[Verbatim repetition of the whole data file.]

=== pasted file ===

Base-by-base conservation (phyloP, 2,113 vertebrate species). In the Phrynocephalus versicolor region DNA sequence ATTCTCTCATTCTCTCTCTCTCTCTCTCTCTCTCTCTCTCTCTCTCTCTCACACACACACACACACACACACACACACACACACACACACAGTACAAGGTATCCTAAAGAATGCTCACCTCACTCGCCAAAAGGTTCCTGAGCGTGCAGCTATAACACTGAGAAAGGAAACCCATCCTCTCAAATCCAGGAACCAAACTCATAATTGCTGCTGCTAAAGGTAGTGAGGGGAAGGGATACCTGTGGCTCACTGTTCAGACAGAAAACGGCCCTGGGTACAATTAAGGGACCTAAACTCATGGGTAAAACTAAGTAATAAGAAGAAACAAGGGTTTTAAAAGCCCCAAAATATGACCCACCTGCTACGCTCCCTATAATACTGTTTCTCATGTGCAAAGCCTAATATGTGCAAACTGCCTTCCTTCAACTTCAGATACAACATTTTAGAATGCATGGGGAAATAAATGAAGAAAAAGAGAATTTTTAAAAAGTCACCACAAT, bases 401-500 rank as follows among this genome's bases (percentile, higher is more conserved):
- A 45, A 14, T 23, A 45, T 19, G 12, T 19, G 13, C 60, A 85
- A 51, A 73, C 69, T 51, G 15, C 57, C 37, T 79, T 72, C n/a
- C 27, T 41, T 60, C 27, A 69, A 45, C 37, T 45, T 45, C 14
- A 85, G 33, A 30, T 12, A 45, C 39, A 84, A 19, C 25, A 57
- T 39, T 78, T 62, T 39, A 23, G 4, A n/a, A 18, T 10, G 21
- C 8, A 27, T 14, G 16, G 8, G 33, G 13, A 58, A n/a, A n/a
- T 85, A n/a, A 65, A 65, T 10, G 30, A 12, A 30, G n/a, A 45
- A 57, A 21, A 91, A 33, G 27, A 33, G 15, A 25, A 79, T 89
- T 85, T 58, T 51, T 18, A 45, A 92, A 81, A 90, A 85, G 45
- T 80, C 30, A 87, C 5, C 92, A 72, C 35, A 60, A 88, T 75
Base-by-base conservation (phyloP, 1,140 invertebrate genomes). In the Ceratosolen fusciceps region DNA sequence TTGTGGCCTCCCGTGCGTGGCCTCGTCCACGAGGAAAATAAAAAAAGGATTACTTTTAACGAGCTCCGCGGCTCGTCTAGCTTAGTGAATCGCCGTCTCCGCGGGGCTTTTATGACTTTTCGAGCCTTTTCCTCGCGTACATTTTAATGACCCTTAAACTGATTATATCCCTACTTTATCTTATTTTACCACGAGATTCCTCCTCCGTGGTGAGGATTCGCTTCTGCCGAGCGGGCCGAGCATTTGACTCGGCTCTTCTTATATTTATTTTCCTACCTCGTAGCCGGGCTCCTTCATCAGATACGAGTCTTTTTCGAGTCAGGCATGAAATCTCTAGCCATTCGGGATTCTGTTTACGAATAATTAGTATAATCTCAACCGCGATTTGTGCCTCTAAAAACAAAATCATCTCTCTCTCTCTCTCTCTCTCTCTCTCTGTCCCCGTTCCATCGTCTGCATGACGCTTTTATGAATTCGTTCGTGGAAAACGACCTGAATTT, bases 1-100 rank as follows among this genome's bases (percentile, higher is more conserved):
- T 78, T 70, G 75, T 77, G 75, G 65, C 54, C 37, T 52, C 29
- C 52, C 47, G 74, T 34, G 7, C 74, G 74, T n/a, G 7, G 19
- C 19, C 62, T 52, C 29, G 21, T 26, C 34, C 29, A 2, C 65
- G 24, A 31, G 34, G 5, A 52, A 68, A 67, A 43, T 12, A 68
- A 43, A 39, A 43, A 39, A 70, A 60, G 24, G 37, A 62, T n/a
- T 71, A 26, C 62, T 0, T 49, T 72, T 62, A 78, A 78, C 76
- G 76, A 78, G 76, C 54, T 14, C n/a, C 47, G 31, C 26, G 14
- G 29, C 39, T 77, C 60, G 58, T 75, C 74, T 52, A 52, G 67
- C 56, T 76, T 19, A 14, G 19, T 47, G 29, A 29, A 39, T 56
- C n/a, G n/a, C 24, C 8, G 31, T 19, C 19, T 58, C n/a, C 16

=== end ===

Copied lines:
Base-by-base conservation (phyloP, 2,113 vertebrate species). In the Phrynocephalus versicolor region DNA sequence ATTCTCTCATTCTCTCTCTCTCTCTCTCTCTCTCTCTCTCTCTCTCTCTCACACACACACACACACACACACACACACACACACACACACAGTACAAGGTATCCTAAAGAATGCTCACCTCACTCGCCAAAAGGTTCCTGAGCGTGCAGCTATAACACTGAGAAAGGAAACCCATCCTCTCAAATCCAGGAACCAAACTCATAATTGCTGCTGCTAAAGGTAGTGAGGGGAAGGGATACCTGTGGCTCACTGTTCAGACAGAAAACGGCCCTGGGTACAATTAAGGGACCTAAACTCATGGGTAAAACTAAGTAATAAGAAGAAACAAGGGTTTTAAAAGCCCCAAAATATGACCCACCTGCTACGCTCCCTATAATACTGTTTCTCATGTGCAAAGCCTAATATGTGCAAACTGCCTTCCTTCAACTTCAGATACAACATTTTAGAATGCATGGGGAAATAAATGAAGAAAAAGAGAATTTTTAAAAAGTCACCACAAT, bases 401-500 rank as follows among this genome's bases (percentile, higher is more conserved):
- A 45, A 14, T 23, A 45, T 19, G 12, T 19, G 13, C 60, A 85
- A 51, A 73, C 69, T 51, G 15, C 57, C 37, T 79, T 72, C n/a
- C 27, T 41, T 60, C 27, A 69, A 45, C 37, T 45, T 45, C 14
- A 85, G 33, A 30, T 12, A 45, C 39, A 84, A 19, C 25, A 57
- T 39, T 78, T 62, T 39, A 23, G 4, A n/a, A 18, T 10, G 21
- C 8, A 27, T 14, G 16, G 8, G 33, G 13, A 58, A n/a, A n/a
- T 85, A n/a, A 65, A 65, T 10, G 30, A 12, A 30, G n/a, A 45
- A 57, A 21, A 91, A 33, G 27, A 33, G 15, A 25, A 79, T 89
- T 85, T 58, T 51, T 18, A 45, A 92, A 81, A 90, A 85, G 45
- T 80, C 30, A 87, C 5, C 92, A 72, C 35, A 60, A 88, T 75
Base-by-base conservation (phyloP, 1,140 invertebrate genomes). In the Ceratosolen fusciceps region DNA sequence TTGTGGCCTCCCGTGCGTGGCCTCGTCCACGAGGAAAATAAAAAAAGGATTACTTTTAACGAGCTCCGCGGCTCGTCTAGCTTAGTGAATCGCCGTCTCCGCGGGGCTTTTATGACTTTTCGAGCCTTTTCCTCGCGTACATTTTAATGACCCTTAAACTGATTATATCCCTACTTTATCTTATTTTACCACGAGATTCCTCCTCCGTGGTGAGGATTCGCTTCTGCCGAGCGGGCCGAGCATTTGACTCGGCTCTTCTTATATTTATTTTCCTACCTCGTAGCCGGGCTCCTTCATCAGATACGAGTCTTTTTCGAGTCAGGCATGAAATCTCTAGCCATTCGGGATTCTGTTTACGAATAATTAGTATAATCTCAACCGCGATTTGTGCCTCTAAAAACAAAATCATCTCTCTCTCTCTCTCTCTCTCTCTCTCTGTCCCCGTTCCATCGTCTGCATGACGCTTTTATGAATTCGTTCGTGGAAAACGACCTGAATTT, bases 1-100 rank as follows among this genome's bases (percentile, higher is more conserved):
- T 78, T 70, G 75, T 77, G 75, G 65, C 54, C 37, T 52, C 29
- C 52, C 47, G 74, T 34, G 7, C 74, G 74, T n/a, G 7, G 19
- C 19, C 62, T 52, C 29, G 21, T 26, C 34, C 29, A 2, C 65
- G 24, A 31, G 34, G 5, A 52, A 68, A 67, A 43, T 12, A 68
- A 43, A 39, A 43, A 39, A 70, A 60, G 24, G 37, A 62, T n/a
- T 71, A 26, C 62, T 0, T 49, T 72, T 62, A 78, A 78, C 76
- G 76, A 78, G 76, C 54, T 14, C n/a, C 47, G 31, C 26, G 14
- G 29, C 39, T 77, C 60, G 58, T 75, C 74, T 52, A 52, G 67
- C 56, T 76, T 19, A 14, G 19, T 47, G 29, A 29, A 39, T 56
- C n/a, G n/a, C 24, C 8, G 31, T 19, C 19, T 58, C n/a, C 16